John writes: “All those who sin are lawless, because sin is lawlessness.” (I John 3:4) This uncontested definition of sin depicts us holding on to a lawless attitude. This self-absorbed, lawless attitude is what God wants to heal in each of us. We didn’t ask for this attitude. It came to us naturally through being a member of the human race. Each of us have taken the selfish attitude that we were born with and have developed it further. The freedom that God’s kingdom stands for is such that He will eventually allow us to walk away from Him, the Source of Life, if that is what we insist on. Death is a natural result, not an imposed penalty.
5. Penal substitution atonement makes the penalty for sin a temporary thing, for Jesus was dead less than 36 hours. How does this pay the penalty of eternal death for the millions or billions that will live eternally as a result of this payment? Doesn’t God the Father realize that he’s not getting an equitable deal in all of this?
6. Penal substitution atonement is based on the pagan notion that one death was as good as another in satisfying the law. “Pilate was forced to action. He now bethought himself of a custom which might serve to secure Christ’s release. It was customary at this feast to release some one prisoner whom the people might choose. This custom was of pagan invention; there was not a shadow of justice in it, but it was greatly prized by the Jews.” If there is “not a shadow of justice” in freeing the guilty, how can penal substitution atonement be seen as something where justice prevails?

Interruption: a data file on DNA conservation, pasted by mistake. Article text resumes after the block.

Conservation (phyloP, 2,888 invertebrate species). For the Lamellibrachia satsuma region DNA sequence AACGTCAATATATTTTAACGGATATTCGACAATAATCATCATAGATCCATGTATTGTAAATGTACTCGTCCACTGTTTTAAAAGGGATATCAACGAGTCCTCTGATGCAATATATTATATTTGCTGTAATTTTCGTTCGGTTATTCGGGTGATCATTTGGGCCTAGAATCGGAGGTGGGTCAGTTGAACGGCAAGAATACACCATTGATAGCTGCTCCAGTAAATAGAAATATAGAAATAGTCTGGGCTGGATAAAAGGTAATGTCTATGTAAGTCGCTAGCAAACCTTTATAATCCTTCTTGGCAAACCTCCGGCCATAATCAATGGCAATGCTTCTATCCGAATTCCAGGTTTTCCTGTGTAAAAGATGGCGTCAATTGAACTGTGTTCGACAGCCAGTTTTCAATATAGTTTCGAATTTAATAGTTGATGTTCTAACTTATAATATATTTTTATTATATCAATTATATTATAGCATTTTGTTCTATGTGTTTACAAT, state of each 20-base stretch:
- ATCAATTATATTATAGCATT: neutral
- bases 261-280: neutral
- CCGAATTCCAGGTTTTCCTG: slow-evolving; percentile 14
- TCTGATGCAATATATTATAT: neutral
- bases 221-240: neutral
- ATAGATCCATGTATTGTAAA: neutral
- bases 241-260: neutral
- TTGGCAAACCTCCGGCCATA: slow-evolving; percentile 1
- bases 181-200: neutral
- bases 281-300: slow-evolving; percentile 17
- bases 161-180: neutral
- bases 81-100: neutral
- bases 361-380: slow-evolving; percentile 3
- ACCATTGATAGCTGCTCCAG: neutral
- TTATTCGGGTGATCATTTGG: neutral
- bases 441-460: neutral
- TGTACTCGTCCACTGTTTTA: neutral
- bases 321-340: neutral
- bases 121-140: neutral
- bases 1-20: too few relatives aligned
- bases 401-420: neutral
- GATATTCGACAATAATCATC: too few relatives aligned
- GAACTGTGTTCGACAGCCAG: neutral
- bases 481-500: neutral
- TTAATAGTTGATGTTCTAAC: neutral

7. A basic assumption of penal substitution atonement is that guilt and righteousness can be transferred from one person to another. How does that work, though? Transfer of guilt would never be seen as acceptable in any court here on Earth. If it were, then deals would be made routinely with people in hospice care, whereby the dying person would accept the guilt of a criminal in exchange for monetary compensation to the dying person’s family. Guilt and righteousness are states of being. If I’ve done some horrific deed, I’m guilty. Period. Nothing is going to change the reality of this. This state of being can’t be traded away like a baseball card.